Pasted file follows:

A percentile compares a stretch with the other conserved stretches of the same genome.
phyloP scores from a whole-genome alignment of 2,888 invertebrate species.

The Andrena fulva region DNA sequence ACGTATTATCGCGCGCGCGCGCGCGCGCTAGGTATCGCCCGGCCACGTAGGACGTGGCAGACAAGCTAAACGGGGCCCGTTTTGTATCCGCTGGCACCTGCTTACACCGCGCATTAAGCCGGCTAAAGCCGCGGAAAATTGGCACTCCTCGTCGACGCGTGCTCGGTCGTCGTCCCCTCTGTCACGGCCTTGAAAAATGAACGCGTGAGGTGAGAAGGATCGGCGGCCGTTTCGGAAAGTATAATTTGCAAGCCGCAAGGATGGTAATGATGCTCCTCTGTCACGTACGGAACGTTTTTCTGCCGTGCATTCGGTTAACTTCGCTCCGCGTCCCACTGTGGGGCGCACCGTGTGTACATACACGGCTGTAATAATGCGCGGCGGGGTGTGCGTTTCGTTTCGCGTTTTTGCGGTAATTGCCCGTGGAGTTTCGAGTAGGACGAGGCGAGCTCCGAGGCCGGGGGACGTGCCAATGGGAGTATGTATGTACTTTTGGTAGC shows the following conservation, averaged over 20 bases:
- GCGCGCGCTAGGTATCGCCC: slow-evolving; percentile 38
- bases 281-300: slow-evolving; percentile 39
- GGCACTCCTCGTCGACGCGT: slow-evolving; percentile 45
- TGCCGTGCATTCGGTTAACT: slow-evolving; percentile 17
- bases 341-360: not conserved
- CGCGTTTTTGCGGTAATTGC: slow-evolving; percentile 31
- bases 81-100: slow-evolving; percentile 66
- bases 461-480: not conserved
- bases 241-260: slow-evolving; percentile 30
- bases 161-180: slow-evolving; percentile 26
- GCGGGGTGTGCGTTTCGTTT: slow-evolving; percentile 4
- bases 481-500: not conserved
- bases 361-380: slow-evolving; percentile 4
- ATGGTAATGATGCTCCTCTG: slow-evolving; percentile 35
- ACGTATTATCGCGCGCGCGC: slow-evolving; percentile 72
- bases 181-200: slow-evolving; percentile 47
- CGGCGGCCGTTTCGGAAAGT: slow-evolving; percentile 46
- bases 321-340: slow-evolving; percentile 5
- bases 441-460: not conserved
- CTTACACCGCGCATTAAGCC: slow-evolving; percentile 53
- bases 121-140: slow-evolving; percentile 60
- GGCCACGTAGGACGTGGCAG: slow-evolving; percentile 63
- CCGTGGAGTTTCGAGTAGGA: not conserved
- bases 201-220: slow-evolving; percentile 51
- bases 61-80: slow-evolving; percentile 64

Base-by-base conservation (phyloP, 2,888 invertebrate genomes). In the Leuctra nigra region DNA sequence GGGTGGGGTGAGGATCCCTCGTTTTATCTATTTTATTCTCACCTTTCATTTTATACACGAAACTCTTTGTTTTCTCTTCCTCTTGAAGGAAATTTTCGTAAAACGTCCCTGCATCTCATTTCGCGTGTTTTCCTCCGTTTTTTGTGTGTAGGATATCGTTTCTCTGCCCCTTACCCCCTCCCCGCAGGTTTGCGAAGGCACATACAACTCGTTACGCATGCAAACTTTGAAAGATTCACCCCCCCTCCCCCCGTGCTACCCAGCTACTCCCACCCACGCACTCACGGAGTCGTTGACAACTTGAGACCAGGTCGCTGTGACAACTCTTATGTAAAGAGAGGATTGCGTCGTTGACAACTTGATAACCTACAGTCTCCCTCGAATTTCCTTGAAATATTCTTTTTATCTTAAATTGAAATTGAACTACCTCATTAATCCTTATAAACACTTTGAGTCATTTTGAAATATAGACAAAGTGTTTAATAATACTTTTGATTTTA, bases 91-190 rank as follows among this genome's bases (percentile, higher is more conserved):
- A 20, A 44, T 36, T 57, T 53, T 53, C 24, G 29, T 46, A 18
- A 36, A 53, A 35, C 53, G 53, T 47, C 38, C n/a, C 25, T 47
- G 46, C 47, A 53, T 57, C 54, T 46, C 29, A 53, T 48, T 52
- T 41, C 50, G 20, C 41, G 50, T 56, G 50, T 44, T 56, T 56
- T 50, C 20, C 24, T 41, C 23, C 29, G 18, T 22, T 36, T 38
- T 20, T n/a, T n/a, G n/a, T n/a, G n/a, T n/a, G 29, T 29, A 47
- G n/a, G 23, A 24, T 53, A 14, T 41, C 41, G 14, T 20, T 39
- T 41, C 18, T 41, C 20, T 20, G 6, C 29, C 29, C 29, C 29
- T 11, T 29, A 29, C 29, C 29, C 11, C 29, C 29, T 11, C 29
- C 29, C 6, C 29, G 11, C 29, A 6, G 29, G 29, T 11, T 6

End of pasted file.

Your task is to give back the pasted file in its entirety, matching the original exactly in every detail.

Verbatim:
A percentile compares a stretch with the other conserved stretches of the same genome.
phyloP scores from a whole-genome alignment of 2,888 invertebrate species.

The Andrena fulva region DNA sequence ACGTATTATCGCGCGCGCGCGCGCGCGCTAGGTATCGCCCGGCCACGTAGGACGTGGCAGACAAGCTAAACGGGGCCCGTTTTGTATCCGCTGGCACCTGCTTACACCGCGCATTAAGCCGGCTAAAGCCGCGGAAAATTGGCACTCCTCGTCGACGCGTGCTCGGTCGTCGTCCCCTCTGTCACGGCCTTGAAAAATGAACGCGTGAGGTGAGAAGGATCGGCGGCCGTTTCGGAAAGTATAATTTGCAAGCCGCAAGGATGGTAATGATGCTCCTCTGTCACGTACGGAACGTTTTTCTGCCGTGCATTCGGTTAACTTCGCTCCGCGTCCCACTGTGGGGCGCACCGTGTGTACATACACGGCTGTAATAATGCGCGGCGGGGTGTGCGTTTCGTTTCGCGTTTTTGCGGTAATTGCCCGTGGAGTTTCGAGTAGGACGAGGCGAGCTCCGAGGCCGGGGGACGTGCCAATGGGAGTATGTATGTACTTTTGGTAGC shows the following conservation, averaged over 20 bases:
- GCGCGCGCTAGGTATCGCCC: slow-evolving; percentile 38
- bases 281-300: slow-evolving; percentile 39
- GGCACTCCTCGTCGACGCGT: slow-evolving; percentile 45
- TGCCGTGCATTCGGTTAACT: slow-evolving; percentile 17
- bases 341-360: not conserved
- CGCGTTTTTGCGGTAATTGC: slow-evolving; percentile 31
- bases 81-100: slow-evolving; percentile 66
- bases 461-480: not conserved
- bases 241-260: slow-evolving; percentile 30
- bases 161-180: slow-evolving; percentile 26
- GCGGGGTGTGCGTTTCGTTT: slow-evolving; percentile 4
- bases 481-500: not conserved
- bases 361-380: slow-evolving; percentile 4
- ATGGTAATGATGCTCCTCTG: slow-evolving; percentile 35
- ACGTATTATCGCGCGCGCGC: slow-evolving; percentile 72
- bases 181-200: slow-evolving; percentile 47
- CGGCGGCCGTTTCGGAAAGT: slow-evolving; percentile 46
- bases 321-340: slow-evolving; percentile 5
- bases 441-460: not conserved
- CTTACACCGCGCATTAAGCC: slow-evolving; percentile 53
- bases 121-140: slow-evolving; percentile 60
- GGCCACGTAGGACGTGGCAG: slow-evolving; percentile 63
- CCGTGGAGTTTCGAGTAGGA: not conserved
- bases 201-220: slow-evolving; percentile 51
- bases 61-80: slow-evolving; percentile 64

Base-by-base conservation (phyloP, 2,888 invertebrate genomes). In the Leuctra nigra region DNA sequence GGGTGGGGTGAGGATCCCTCGTTTTATCTATTTTATTCTCACCTTTCATTTTATACACGAAACTCTTTGTTTTCTCTTCCTCTTGAAGGAAATTTTCGTAAAACGTCCCTGCATCTCATTTCGCGTGTTTTCCTCCGTTTTTTGTGTGTAGGATATCGTTTCTCTGCCCCTTACCCCCTCCCCGCAGGTTTGCGAAGGCACATACAACTCGTTACGCATGCAAACTTTGAAAGATTCACCCCCCCTCCCCCCGTGCTACCCAGCTACTCCCACCCACGCACTCACGGAGTCGTTGACAACTTGAGACCAGGTCGCTGTGACAACTCTTATGTAAAGAGAGGATTGCGTCGTTGACAACTTGATAACCTACAGTCTCCCTCGAATTTCCTTGAAATATTCTTTTTATCTTAAATTGAAATTGAACTACCTCATTAATCCTTATAAACACTTTGAGTCATTTTGAAATATAGACAAAGTGTTTAATAATACTTTTGATTTTA, bases 91-190 rank as follows among this genome's bases (percentile, higher is more conserved):
- A 20, A 44, T 36, T 57, T 53, T 53, C 24, G 29, T 46, A 18
- A 36, A 53, A 35, C 53, G 53, T 47, C 38, C n/a, C 25, T 47
- G 46, C 47, A 53, T 57, C 54, T 46, C 29, A 53, T 48, T 52
- T 41, C 50, G 20, C 41, G 50, T 56, G 50, T 44, T 56, T 56
- T 50, C 20, C 24, T 41, C 23, C 29, G 18, T 22, T 36, T 38
- T 20, T n/a, T n/a, G n/a, T n/a, G n/a, T n/a, G 29, T 29, A 47
- G n/a, G 23, A 24, T 53, A 14, T 41, C 41, G 14, T 20, T 39
- T 41, C 18, T 41, C 20, T 20, G 6, C 29, C 29, C 29, C 29
- T 11, T 29, A 29, C 29, C 29, C 11, C 29, C 29, T 11, C 29
- C 29, C 6, C 29, G 11, C 29, A 6, G 29, G 29, T 11, T 6